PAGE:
In comparison, reports present cytotoxic activity of isolated pure substances like saponins in HeLa cells (Herrmann and Wink, 2011) with [IC.sub.50] of 41.3 [micro]g/ml values. This same study revealed that a combinations of isolated saponins with thymol and menthol presented [IC.sub.50] values in HeLa models between 4.9 [micro]g/ml and 35.7 [micro]g/ml. Cao et al. (2010) investigated the cytotoxic activity of a novel isolated substance, a polysaccharide APS-1d, and showed that the growth of HeLa cells were inhibited in a time-and concentration-dependent manner and exhibited significant inhibition at concentrations range of 30-300 [micro]g/ml. Examples of cytotoxic activity using crude extracts in Hep-2 cells can reveal even higher [IC.sub.50] levels as mentioned above. Crude extracts of different Euphorbia species showed a variance in [IC.sub.50] of 85.39-853.91 [micro]g/ml, decreasing cellular viability in Hep-2 cells (Whelan and Ryan 2003). Recently, our group reported that red propolis crude extracts showed selectivity against tumor cells and inhibitory growth concentration levels above the NCI values, presenting cytotoxic activity at [IC.sub.50] 128.12 [micro]g/m1 for Hep-2 and 85.77 [micro]g/ml for HeLa (Frozza et al. 2013).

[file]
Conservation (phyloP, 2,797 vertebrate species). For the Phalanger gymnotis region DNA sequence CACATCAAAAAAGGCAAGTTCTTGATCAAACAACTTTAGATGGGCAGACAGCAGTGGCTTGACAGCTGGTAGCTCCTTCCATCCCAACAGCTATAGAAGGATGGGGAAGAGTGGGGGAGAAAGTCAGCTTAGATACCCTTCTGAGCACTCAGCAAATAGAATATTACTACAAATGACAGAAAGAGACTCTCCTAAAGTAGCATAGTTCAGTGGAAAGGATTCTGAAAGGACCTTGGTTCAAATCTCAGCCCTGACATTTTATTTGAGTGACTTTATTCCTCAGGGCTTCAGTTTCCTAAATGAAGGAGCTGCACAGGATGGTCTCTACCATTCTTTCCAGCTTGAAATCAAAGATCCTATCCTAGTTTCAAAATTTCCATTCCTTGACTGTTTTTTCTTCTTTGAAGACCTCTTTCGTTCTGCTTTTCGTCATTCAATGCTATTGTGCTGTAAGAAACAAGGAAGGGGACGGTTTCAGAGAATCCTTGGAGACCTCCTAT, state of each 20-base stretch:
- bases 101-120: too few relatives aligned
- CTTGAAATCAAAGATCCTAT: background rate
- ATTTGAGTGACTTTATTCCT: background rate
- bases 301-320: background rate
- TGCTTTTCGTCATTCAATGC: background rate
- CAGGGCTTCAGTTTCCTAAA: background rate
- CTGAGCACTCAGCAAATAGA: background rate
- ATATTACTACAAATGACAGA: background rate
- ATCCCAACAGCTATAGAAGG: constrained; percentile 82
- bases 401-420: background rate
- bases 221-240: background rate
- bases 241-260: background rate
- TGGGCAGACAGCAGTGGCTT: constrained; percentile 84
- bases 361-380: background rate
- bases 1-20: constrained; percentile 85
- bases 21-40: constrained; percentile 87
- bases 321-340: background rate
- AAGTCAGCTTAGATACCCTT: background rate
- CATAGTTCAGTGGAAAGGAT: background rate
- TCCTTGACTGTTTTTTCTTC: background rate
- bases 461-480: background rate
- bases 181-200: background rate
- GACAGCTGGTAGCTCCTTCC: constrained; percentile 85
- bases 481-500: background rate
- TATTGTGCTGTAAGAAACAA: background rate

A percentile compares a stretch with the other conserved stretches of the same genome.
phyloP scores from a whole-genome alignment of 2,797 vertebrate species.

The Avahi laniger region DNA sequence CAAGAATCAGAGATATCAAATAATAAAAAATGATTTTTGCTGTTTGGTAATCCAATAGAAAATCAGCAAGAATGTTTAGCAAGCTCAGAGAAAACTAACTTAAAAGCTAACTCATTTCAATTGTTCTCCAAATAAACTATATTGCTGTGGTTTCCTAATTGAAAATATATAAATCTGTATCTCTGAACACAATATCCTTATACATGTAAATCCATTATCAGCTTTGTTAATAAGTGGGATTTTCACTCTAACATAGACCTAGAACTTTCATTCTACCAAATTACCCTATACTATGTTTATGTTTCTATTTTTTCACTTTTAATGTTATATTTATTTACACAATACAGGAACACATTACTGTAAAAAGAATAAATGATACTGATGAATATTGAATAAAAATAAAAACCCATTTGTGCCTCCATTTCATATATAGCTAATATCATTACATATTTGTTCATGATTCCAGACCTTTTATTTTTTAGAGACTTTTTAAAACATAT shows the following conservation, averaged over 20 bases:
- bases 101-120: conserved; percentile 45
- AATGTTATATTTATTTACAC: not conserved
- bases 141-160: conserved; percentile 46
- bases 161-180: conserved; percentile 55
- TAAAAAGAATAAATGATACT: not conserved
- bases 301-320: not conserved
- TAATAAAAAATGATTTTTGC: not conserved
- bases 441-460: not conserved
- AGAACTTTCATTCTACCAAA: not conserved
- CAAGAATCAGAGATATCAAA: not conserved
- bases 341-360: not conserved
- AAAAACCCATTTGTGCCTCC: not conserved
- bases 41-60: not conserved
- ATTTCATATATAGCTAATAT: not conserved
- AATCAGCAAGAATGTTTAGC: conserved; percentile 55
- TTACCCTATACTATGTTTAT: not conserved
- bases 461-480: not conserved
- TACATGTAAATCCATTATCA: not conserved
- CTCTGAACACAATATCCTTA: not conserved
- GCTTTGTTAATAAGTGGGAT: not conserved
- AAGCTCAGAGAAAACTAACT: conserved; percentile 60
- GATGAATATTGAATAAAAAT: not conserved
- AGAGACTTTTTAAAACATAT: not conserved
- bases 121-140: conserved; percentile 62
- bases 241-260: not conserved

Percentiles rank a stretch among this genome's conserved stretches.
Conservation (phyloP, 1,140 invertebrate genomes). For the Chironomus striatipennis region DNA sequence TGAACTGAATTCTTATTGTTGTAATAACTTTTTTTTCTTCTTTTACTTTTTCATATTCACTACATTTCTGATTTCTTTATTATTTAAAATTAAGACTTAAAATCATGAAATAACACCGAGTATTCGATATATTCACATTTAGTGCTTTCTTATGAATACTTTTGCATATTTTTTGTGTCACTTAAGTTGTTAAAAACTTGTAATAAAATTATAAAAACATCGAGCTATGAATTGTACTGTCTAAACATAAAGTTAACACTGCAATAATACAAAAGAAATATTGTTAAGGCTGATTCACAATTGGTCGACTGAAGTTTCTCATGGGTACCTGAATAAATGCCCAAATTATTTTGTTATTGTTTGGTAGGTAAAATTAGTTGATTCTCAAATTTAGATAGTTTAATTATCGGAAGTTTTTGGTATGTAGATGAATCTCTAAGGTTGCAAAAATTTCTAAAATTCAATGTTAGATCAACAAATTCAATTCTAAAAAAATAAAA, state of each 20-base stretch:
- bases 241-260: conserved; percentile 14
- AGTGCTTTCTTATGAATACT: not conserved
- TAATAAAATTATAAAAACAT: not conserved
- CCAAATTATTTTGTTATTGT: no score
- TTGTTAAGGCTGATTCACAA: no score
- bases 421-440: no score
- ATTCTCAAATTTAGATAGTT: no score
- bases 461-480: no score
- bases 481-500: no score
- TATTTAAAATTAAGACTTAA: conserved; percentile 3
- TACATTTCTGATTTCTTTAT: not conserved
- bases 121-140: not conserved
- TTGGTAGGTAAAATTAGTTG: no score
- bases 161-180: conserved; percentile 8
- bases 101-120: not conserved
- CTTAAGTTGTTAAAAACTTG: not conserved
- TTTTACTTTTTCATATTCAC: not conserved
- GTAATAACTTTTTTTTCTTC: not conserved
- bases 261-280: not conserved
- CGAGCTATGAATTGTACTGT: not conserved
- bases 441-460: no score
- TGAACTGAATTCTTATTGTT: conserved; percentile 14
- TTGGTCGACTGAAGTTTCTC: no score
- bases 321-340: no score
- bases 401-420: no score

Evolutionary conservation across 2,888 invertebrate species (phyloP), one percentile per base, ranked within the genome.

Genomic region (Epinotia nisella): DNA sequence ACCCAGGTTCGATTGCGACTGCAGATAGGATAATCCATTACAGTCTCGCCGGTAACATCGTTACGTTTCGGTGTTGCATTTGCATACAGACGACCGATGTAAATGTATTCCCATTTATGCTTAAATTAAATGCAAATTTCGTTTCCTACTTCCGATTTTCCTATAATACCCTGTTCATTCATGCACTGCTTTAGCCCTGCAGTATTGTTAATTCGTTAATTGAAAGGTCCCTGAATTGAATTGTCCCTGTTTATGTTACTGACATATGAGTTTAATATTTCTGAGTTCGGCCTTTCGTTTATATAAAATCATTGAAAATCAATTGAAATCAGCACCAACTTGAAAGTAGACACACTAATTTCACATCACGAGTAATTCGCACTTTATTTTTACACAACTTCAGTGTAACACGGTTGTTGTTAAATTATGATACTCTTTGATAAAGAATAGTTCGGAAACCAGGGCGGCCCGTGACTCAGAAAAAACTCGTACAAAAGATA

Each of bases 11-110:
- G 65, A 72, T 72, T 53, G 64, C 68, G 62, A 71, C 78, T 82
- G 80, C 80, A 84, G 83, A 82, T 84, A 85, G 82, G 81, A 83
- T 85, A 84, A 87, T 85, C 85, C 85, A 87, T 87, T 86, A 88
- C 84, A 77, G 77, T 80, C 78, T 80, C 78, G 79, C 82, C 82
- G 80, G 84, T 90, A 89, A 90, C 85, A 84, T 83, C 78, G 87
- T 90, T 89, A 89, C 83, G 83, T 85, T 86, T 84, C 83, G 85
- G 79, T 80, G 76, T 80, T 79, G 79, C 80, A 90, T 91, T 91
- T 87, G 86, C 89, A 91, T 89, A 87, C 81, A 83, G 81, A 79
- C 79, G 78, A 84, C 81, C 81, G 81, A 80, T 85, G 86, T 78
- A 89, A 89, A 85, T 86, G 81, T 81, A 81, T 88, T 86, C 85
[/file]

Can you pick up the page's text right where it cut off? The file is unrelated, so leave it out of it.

In this way, our results are significant when it is considered that cervix (cervical) cancer is the second most frequent tumor in the female population and the fourth cause of death by cancer in Brazil. The infection by human papillomavirus (HPV) can lead to this type of cancer and the changes in the cells are easily discovered on Pap smear. No less important, the laryngeal cancer, the most common among those who reach the head and neck, occurs predominantly in men and represents about 25% of malignant tumors that affect this area of the body.